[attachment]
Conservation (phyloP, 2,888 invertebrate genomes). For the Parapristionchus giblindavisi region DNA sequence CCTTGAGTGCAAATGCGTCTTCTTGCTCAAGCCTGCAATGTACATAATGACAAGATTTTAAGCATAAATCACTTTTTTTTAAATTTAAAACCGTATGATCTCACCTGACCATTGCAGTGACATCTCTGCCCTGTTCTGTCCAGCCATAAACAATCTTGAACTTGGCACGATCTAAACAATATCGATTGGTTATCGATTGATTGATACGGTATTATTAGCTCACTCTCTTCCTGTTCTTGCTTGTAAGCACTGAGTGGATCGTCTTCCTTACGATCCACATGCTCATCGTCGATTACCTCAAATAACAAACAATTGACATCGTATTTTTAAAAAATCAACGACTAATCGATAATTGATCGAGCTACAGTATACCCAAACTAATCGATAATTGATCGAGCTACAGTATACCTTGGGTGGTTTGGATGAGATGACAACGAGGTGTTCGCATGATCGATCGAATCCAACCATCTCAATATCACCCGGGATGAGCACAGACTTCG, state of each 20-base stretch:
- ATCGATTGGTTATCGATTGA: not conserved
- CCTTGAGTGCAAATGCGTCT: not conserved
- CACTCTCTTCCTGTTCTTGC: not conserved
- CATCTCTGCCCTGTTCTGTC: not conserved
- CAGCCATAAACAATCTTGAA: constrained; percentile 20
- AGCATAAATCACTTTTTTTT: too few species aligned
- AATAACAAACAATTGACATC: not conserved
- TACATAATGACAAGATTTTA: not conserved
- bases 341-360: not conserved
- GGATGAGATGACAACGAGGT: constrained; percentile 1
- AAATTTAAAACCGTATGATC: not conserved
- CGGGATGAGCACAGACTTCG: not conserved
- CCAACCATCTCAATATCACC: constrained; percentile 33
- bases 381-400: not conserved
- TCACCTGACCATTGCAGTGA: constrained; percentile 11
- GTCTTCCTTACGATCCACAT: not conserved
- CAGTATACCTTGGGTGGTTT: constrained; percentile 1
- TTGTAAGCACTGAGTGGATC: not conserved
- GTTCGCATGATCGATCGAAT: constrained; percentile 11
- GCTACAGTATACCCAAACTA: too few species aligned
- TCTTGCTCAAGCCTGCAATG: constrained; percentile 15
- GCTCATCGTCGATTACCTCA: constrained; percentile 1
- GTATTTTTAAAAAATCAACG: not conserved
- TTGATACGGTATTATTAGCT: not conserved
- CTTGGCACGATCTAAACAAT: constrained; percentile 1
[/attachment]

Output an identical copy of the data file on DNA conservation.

Conservation (phyloP, 2,888 invertebrate genomes). For the Parapristionchus giblindavisi region DNA sequence CCTTGAGTGCAAATGCGTCTTCTTGCTCAAGCCTGCAATGTACATAATGACAAGATTTTAAGCATAAATCACTTTTTTTTAAATTTAAAACCGTATGATCTCACCTGACCATTGCAGTGACATCTCTGCCCTGTTCTGTCCAGCCATAAACAATCTTGAACTTGGCACGATCTAAACAATATCGATTGGTTATCGATTGATTGATACGGTATTATTAGCTCACTCTCTTCCTGTTCTTGCTTGTAAGCACTGAGTGGATCGTCTTCCTTACGATCCACATGCTCATCGTCGATTACCTCAAATAACAAACAATTGACATCGTATTTTTAAAAAATCAACGACTAATCGATAATTGATCGAGCTACAGTATACCCAAACTAATCGATAATTGATCGAGCTACAGTATACCTTGGGTGGTTTGGATGAGATGACAACGAGGTGTTCGCATGATCGATCGAATCCAACCATCTCAATATCACCCGGGATGAGCACAGACTTCG, state of each 20-base stretch:
- ATCGATTGGTTATCGATTGA: not conserved
- CCTTGAGTGCAAATGCGTCT: not conserved
- CACTCTCTTCCTGTTCTTGC: not conserved
- CATCTCTGCCCTGTTCTGTC: not conserved
- CAGCCATAAACAATCTTGAA: constrained; percentile 20
- AGCATAAATCACTTTTTTTT: too few species aligned
- AATAACAAACAATTGACATC: not conserved
- TACATAATGACAAGATTTTA: not conserved
- bases 341-360: not conserved
- GGATGAGATGACAACGAGGT: constrained; percentile 1
- AAATTTAAAACCGTATGATC: not conserved
- CGGGATGAGCACAGACTTCG: not conserved
- CCAACCATCTCAATATCACC: constrained; percentile 33
- bases 381-400: not conserved
- TCACCTGACCATTGCAGTGA: constrained; percentile 11
- GTCTTCCTTACGATCCACAT: not conserved
- CAGTATACCTTGGGTGGTTT: constrained; percentile 1
- TTGTAAGCACTGAGTGGATC: not conserved
- GTTCGCATGATCGATCGAAT: constrained; percentile 11
- GCTACAGTATACCCAAACTA: too few species aligned
- TCTTGCTCAAGCCTGCAATG: constrained; percentile 15
- GCTCATCGTCGATTACCTCA: constrained; percentile 1
- GTATTTTTAAAAAATCAACG: not conserved
- TTGATACGGTATTATTAGCT: not conserved
- CTTGGCACGATCTAAACAAT: constrained; percentile 1